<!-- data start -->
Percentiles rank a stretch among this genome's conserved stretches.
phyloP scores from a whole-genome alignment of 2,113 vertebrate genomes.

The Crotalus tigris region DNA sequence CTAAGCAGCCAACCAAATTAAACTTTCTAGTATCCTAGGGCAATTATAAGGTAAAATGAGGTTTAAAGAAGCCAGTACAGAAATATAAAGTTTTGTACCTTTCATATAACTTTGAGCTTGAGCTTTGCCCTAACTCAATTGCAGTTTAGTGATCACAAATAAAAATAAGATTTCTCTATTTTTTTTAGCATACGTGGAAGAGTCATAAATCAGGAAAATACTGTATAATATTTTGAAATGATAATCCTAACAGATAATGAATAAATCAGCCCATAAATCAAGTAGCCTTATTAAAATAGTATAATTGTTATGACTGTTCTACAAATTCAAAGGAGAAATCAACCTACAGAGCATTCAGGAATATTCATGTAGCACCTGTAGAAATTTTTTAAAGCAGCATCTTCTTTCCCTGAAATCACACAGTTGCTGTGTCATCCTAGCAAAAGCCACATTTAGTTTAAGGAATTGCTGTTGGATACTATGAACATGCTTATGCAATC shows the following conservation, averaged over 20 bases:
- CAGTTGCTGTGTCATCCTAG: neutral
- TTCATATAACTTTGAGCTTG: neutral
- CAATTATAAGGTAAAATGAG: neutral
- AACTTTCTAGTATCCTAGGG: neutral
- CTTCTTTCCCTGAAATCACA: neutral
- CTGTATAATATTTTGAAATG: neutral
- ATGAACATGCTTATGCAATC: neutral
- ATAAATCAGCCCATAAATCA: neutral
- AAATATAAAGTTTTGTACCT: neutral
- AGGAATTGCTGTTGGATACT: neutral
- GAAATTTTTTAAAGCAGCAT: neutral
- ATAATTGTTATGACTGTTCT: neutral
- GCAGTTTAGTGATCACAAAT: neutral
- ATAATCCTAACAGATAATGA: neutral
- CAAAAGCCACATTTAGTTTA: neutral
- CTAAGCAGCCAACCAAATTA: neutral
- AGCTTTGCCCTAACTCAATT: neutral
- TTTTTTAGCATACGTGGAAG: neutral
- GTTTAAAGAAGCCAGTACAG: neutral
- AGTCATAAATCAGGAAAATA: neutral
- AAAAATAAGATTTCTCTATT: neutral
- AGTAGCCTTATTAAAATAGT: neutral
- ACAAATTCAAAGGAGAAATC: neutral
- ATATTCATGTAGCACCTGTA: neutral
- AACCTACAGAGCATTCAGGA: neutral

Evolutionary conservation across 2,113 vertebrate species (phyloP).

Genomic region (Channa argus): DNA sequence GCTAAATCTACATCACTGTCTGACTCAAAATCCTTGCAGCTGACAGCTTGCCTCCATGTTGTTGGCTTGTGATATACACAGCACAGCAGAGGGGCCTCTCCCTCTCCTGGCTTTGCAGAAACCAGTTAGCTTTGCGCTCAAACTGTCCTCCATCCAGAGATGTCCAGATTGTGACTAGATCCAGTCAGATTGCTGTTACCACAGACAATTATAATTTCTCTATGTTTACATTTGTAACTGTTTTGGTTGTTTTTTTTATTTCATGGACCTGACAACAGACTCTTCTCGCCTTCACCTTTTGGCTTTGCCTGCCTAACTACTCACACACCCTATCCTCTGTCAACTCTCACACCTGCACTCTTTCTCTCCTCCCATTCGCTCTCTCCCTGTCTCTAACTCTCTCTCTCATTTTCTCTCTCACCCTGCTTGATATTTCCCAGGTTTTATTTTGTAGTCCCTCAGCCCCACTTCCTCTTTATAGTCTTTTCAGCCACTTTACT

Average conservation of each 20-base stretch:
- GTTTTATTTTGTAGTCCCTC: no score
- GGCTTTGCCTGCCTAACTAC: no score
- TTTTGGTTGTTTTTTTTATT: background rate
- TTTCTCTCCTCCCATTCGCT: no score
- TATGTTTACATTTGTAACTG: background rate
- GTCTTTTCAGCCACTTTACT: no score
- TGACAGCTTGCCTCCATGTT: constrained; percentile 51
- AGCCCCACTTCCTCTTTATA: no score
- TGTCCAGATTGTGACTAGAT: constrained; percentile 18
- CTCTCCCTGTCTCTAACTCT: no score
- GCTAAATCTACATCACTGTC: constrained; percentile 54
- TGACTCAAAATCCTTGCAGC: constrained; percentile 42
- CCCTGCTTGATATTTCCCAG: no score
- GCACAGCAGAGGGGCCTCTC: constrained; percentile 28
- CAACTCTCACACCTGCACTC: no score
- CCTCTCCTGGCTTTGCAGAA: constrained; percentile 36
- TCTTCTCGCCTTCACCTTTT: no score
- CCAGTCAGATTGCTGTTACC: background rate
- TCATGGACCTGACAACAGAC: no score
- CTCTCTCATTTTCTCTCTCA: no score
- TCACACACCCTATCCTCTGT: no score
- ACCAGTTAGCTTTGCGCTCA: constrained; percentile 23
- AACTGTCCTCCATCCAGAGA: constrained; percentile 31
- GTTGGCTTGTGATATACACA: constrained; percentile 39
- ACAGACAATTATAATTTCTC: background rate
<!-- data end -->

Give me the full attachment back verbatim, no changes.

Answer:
Percentiles rank a stretch among this genome's conserved stretches.
phyloP scores from a whole-genome alignment of 2,113 vertebrate genomes.

The Crotalus tigris region DNA sequence CTAAGCAGCCAACCAAATTAAACTTTCTAGTATCCTAGGGCAATTATAAGGTAAAATGAGGTTTAAAGAAGCCAGTACAGAAATATAAAGTTTTGTACCTTTCATATAACTTTGAGCTTGAGCTTTGCCCTAACTCAATTGCAGTTTAGTGATCACAAATAAAAATAAGATTTCTCTATTTTTTTTAGCATACGTGGAAGAGTCATAAATCAGGAAAATACTGTATAATATTTTGAAATGATAATCCTAACAGATAATGAATAAATCAGCCCATAAATCAAGTAGCCTTATTAAAATAGTATAATTGTTATGACTGTTCTACAAATTCAAAGGAGAAATCAACCTACAGAGCATTCAGGAATATTCATGTAGCACCTGTAGAAATTTTTTAAAGCAGCATCTTCTTTCCCTGAAATCACACAGTTGCTGTGTCATCCTAGCAAAAGCCACATTTAGTTTAAGGAATTGCTGTTGGATACTATGAACATGCTTATGCAATC shows the following conservation, averaged over 20 bases:
- CAGTTGCTGTGTCATCCTAG: neutral
- TTCATATAACTTTGAGCTTG: neutral
- CAATTATAAGGTAAAATGAG: neutral
- AACTTTCTAGTATCCTAGGG: neutral
- CTTCTTTCCCTGAAATCACA: neutral
- CTGTATAATATTTTGAAATG: neutral
- ATGAACATGCTTATGCAATC: neutral
- ATAAATCAGCCCATAAATCA: neutral
- AAATATAAAGTTTTGTACCT: neutral
- AGGAATTGCTGTTGGATACT: neutral
- GAAATTTTTTAAAGCAGCAT: neutral
- ATAATTGTTATGACTGTTCT: neutral
- GCAGTTTAGTGATCACAAAT: neutral
- ATAATCCTAACAGATAATGA: neutral
- CAAAAGCCACATTTAGTTTA: neutral
- CTAAGCAGCCAACCAAATTA: neutral
- AGCTTTGCCCTAACTCAATT: neutral
- TTTTTTAGCATACGTGGAAG: neutral
- GTTTAAAGAAGCCAGTACAG: neutral
- AGTCATAAATCAGGAAAATA: neutral
- AAAAATAAGATTTCTCTATT: neutral
- AGTAGCCTTATTAAAATAGT: neutral
- ACAAATTCAAAGGAGAAATC: neutral
- ATATTCATGTAGCACCTGTA: neutral
- AACCTACAGAGCATTCAGGA: neutral

Evolutionary conservation across 2,113 vertebrate species (phyloP).

Genomic region (Channa argus): DNA sequence GCTAAATCTACATCACTGTCTGACTCAAAATCCTTGCAGCTGACAGCTTGCCTCCATGTTGTTGGCTTGTGATATACACAGCACAGCAGAGGGGCCTCTCCCTCTCCTGGCTTTGCAGAAACCAGTTAGCTTTGCGCTCAAACTGTCCTCCATCCAGAGATGTCCAGATTGTGACTAGATCCAGTCAGATTGCTGTTACCACAGACAATTATAATTTCTCTATGTTTACATTTGTAACTGTTTTGGTTGTTTTTTTTATTTCATGGACCTGACAACAGACTCTTCTCGCCTTCACCTTTTGGCTTTGCCTGCCTAACTACTCACACACCCTATCCTCTGTCAACTCTCACACCTGCACTCTTTCTCTCCTCCCATTCGCTCTCTCCCTGTCTCTAACTCTCTCTCTCATTTTCTCTCTCACCCTGCTTGATATTTCCCAGGTTTTATTTTGTAGTCCCTCAGCCCCACTTCCTCTTTATAGTCTTTTCAGCCACTTTACT

Average conservation of each 20-base stretch:
- GTTTTATTTTGTAGTCCCTC: no score
- GGCTTTGCCTGCCTAACTAC: no score
- TTTTGGTTGTTTTTTTTATT: background rate
- TTTCTCTCCTCCCATTCGCT: no score
- TATGTTTACATTTGTAACTG: background rate
- GTCTTTTCAGCCACTTTACT: no score
- TGACAGCTTGCCTCCATGTT: constrained; percentile 51
- AGCCCCACTTCCTCTTTATA: no score
- TGTCCAGATTGTGACTAGAT: constrained; percentile 18
- CTCTCCCTGTCTCTAACTCT: no score
- GCTAAATCTACATCACTGTC: constrained; percentile 54
- TGACTCAAAATCCTTGCAGC: constrained; percentile 42
- CCCTGCTTGATATTTCCCAG: no score
- GCACAGCAGAGGGGCCTCTC: constrained; percentile 28
- CAACTCTCACACCTGCACTC: no score
- CCTCTCCTGGCTTTGCAGAA: constrained; percentile 36
- TCTTCTCGCCTTCACCTTTT: no score
- CCAGTCAGATTGCTGTTACC: background rate
- TCATGGACCTGACAACAGAC: no score
- CTCTCTCATTTTCTCTCTCA: no score
- TCACACACCCTATCCTCTGT: no score
- ACCAGTTAGCTTTGCGCTCA: constrained; percentile 23
- AACTGTCCTCCATCCAGAGA: constrained; percentile 31
- GTTGGCTTGTGATATACACA: constrained; percentile 39
- ACAGACAATTATAATTTCTC: background rate